To the sides we see what an "impassable" stand of bamboo looks like, with a handy trail through the middle.
This shows some of the top foliage, which will be the trickier part to get right. It looks generally like it's only at the top, but it does run down a bit. This would be "passable" bamboo.
A distance shot of a bamboo forest, showing that from further away the foliage seems to be clumpy at the top, which I think will be my main objective in getting right in the end.
Most of the ideas have been for 15-20mm scale terrain pieces, which has been helpful to me in thinking of what to do for my 1/72 (20mm) bamboo for FNG skirmish-scale Vietnam gaming. But for CDS, which I'm doing in 3mm with Oddzial Osmy's Vietnam range, I've had to go smaller.
So after realizing toothpicks were too big and my cheap plastic plant material was also out of scale for bamboo (good for elephant grass though), I scaled myself down to trying pins. Armed only with a 40% off coupon and my steely nerves, I made my way into the needlework section of my local Michael's and picked up 800 13mm sequin pins. They aren't really different than regular flat-headed pins, just a bit shorter and maybe a bit sturdier than your usual "new shirt pins".
I've started with just a test project, using the following proof-of-principle method:
- Cut out a suitable base shape in corrugated cardboard (I'm using a lot of odd pieces that are lying around).
- Dab white glue randomly around, at higher densities for "impassable" stands and with much more room for "passable" stands (for my figure basing I'll need to fit pennies on the base).
- In each dab, stick a pin through the top of the cardboard, being careful not to stick it all the way through! For variety, stick some in at angles, or curve the pin, or cut it down (from the pointy end). Also for variety, stick in two or three pins into one dab, with some of them angling off to the sides.
- Use some polyfill to patch up the sides and add some base texture.
- Prime with spray paint.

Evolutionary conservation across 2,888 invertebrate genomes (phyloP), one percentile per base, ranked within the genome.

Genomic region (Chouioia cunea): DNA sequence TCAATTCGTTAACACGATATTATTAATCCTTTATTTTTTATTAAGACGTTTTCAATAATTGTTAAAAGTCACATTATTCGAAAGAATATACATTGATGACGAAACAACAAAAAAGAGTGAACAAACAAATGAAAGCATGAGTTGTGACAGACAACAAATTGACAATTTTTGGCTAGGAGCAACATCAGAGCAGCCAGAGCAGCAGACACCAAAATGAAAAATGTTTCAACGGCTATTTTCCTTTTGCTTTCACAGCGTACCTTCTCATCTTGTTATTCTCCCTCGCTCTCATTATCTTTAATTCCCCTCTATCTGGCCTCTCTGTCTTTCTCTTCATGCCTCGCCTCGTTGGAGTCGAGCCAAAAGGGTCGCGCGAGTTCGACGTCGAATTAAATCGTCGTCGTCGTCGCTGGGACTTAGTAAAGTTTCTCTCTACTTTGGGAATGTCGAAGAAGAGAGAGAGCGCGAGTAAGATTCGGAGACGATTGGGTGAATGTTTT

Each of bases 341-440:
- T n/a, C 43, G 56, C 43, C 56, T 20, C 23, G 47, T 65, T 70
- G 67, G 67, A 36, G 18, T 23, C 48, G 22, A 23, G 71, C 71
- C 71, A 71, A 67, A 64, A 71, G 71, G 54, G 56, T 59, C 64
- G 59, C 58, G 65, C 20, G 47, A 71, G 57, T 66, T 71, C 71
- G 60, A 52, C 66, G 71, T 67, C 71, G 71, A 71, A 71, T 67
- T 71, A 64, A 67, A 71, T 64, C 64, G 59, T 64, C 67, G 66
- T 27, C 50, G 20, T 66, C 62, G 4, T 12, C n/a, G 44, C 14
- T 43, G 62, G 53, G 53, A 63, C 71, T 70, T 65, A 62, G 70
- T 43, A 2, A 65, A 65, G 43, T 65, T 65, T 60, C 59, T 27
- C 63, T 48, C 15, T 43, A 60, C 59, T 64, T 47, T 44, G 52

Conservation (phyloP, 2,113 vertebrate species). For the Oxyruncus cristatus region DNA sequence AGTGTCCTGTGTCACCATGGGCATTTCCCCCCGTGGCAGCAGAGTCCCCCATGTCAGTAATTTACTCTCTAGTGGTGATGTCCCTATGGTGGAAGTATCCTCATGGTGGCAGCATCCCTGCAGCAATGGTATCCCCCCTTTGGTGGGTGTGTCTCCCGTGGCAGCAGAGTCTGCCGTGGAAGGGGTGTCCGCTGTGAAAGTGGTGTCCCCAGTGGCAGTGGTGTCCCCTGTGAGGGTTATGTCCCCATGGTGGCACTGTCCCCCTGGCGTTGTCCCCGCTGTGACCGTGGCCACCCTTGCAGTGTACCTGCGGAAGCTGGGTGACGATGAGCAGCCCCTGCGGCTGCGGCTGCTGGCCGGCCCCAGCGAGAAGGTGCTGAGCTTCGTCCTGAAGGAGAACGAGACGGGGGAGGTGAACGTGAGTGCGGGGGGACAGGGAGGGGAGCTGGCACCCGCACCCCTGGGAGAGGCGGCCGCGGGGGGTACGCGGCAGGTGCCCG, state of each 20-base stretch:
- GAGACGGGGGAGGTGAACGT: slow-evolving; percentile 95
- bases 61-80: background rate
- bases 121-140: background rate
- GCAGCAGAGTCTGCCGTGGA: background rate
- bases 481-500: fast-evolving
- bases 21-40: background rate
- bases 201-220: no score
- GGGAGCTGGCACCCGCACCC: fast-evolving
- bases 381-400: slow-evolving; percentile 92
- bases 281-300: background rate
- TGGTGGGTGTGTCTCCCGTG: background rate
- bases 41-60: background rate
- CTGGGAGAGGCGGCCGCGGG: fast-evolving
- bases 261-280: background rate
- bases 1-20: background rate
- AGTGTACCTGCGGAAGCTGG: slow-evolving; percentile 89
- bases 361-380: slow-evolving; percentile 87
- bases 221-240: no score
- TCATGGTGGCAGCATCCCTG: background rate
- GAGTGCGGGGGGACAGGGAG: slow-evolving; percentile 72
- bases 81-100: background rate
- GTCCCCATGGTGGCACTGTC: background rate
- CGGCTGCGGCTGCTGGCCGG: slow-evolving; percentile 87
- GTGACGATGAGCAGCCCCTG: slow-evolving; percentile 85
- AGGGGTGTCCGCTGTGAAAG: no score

- Paint the base brown, with some green.
- Paint the pins a very light green (I have a green called "Lemonade" that I'm going to try). Maybe some trunks can be mustard yellow-brown (first pic above) or a near-white (second pic above) too.
- Flock some ground cover shrubs/low-lying trees, or not (it seems highly variable, with denser stands having less).
- Add glue to the pinheads, and in some cases down the body of the pin to get the effect seen in the second picture above.
- Roll the pinheads through flock, either a grass or maybe some extra-shredded shrub or tree flocking material. Or both (clumpy for top, finer for lower down). Definitely want a light, bright green though.
Top view with 3mm US command figures for scale.
With Oddzial Osmy's palm tree in for comparison. Despite my fingers, the tree is set so it is at the height it would be on an actual base. 08's trees actually have a little pin in the base, which gave me the idea of sticking things into corrugated cardboard in the first place.
If painting the pins once mounted turns out to be a real bugger, a smarter method might end up being:
- Cut out base and texture with polyfill or basing material of choice.
- Prime the base, paint, and flock.
- Prime and paint the pins loose, even if it means dipping the pins in paint.
- Add glue and pins as above.
- Flock pins as above, and seal.
It also works ok for 6mm too, but one might want to try bigger pins. GHQ has a pretty good Vietnam line, and I suspect other companies produce appropriate pieces too. Here's the bamboo stand up against a 6mm Russian field piece; the gun crew is crouching/kneeling, so it's not a proper comparison, but it'll give y'all some idea of what it would look like.